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For the Rank Files

When the ballot-stuffing stops, Pittsburgh perceptions fall

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For months, Pittsburghers have been held in thrall by the activities of the "Image Gap Committee," whose ongoing mission has been to offer up "brand promises" and other marketing tools to better sell the region. But perhaps we've been so busy deluding ourselves with buzzwords that we've forgotten to create a buzz for anyone else.

When AmericanStyle magazine unveiled its readers' poll list of the best cities for cultural tourism this month, Pittsburgh clocked in at number 13. That was well below the city's fourth-place finish last year, when local arts boosters told City Paper and others they'd circulated e-mails urging each other to stuff the biannual magazine's ballot box. Other cities, however, have apparently figured out the same trick: This year, Pittsburgh fell back behind such noted artist's retreats as Buffalo (#8) and Milwaukee (#10). On the bright side, we're holding our own against Saugatuck, Michigan (#16).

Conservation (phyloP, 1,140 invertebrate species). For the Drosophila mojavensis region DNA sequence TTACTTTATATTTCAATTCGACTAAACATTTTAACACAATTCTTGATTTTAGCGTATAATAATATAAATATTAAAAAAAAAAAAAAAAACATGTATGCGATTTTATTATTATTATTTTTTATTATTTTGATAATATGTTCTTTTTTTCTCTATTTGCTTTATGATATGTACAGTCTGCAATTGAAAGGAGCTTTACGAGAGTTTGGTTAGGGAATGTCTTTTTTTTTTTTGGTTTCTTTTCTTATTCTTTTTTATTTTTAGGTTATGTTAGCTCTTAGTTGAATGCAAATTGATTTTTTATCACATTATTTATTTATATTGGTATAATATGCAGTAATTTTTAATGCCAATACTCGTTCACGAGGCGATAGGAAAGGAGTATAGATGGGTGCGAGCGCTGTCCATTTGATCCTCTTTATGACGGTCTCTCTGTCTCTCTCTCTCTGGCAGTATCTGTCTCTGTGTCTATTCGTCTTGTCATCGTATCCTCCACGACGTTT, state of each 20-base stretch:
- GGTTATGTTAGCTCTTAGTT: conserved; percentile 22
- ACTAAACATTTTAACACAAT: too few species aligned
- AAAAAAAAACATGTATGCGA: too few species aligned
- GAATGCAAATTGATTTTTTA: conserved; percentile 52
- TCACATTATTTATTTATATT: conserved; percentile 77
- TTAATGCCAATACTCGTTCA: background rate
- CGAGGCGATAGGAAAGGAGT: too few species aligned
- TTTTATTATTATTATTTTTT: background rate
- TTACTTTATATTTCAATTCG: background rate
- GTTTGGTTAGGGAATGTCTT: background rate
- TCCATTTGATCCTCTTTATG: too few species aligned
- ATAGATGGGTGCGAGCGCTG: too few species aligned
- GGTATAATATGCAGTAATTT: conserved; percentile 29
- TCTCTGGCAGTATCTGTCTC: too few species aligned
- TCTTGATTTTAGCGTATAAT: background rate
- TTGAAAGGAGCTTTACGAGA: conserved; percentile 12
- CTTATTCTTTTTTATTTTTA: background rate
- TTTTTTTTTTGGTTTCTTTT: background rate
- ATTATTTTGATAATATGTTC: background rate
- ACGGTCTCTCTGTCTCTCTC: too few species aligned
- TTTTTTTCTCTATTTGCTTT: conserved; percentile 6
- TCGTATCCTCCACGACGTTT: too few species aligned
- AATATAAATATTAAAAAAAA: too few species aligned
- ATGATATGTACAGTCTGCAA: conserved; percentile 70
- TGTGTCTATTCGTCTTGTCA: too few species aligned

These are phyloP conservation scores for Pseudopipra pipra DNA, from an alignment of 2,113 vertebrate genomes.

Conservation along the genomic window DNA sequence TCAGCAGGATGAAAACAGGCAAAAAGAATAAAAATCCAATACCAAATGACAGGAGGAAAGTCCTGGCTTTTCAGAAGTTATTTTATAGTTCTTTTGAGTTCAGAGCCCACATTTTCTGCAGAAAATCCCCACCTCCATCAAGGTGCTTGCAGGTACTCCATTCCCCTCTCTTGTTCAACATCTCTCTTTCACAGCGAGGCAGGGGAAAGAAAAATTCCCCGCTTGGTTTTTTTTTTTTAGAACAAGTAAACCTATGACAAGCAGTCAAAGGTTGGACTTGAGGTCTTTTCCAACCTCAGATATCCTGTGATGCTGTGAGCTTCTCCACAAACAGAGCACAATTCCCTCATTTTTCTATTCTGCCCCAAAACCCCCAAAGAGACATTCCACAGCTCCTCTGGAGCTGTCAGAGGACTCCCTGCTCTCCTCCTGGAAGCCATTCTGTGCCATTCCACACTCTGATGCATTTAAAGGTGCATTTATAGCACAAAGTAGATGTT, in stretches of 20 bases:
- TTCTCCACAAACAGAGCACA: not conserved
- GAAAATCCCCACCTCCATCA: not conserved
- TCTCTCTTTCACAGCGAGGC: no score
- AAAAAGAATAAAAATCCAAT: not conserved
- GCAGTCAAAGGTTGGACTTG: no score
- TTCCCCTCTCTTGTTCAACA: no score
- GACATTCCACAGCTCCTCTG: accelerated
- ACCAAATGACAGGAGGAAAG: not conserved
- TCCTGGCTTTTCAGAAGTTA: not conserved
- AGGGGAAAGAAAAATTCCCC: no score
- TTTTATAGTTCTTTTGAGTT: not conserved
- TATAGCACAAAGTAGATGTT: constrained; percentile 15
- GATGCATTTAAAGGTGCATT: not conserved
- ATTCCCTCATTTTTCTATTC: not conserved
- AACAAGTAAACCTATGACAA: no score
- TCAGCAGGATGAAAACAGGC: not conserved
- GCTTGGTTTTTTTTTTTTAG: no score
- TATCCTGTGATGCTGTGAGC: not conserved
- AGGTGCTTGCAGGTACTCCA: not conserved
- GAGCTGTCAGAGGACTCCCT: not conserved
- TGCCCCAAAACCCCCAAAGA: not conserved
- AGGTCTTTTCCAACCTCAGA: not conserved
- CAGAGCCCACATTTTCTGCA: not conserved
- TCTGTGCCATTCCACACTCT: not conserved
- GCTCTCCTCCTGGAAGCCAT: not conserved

There's also bad news from Forbes magazine, where Pittsburgh wound up finishing 40th out of 40 in the magazine's "Best Cities for Singles" for the second year running. This despite the fact that the writer, Davide Dukcevich, came to visit Pittsburgh himself. Though he professes to like Pittsburgh, his account reflects a certain New York contempt: By visiting the Strip District on a Saturday, he writes, "you'll find fashion trends that are just now catching on in Brooklyn's hip Williamsburg neighborhood: sweat-stained baseball caps advertising a tow-truck company, Wrestlemania VII T-shirts and a scattering of mullet-cuts." But Dukcevich adds, while "cheeky New Yorkers" wear such gear "to prove their postmodern credentials, Pittsburghers have been wearing them without irony since 1989 -- a decade after these items were first in style."

Pittsburgh wasn't helped by its poor job-creation statistics or its aging population. But the city also took a hit from a reader's poll: "Only 29 percent of respondents gave Pittsburgh a thumbs-up in our survey, while 61 percent gave it a thumbs-down," wrote Dukcevich. "The Pittsburghers we spoke to blamed jealous Clevelanders for spoiling their score. A better showing on the poll does count: If civic-minded Cincinnatians hadn't rushed to the poll in the last days of voting, their city could have ended up last this year."

Instead of spending our time at meaningless "Image Gap Committee" meetings, maybe we should spend it stuffing the ballot boxes of meaningless magazine rankings.

That, or we should get Dukcevich laid the next time he's in town.

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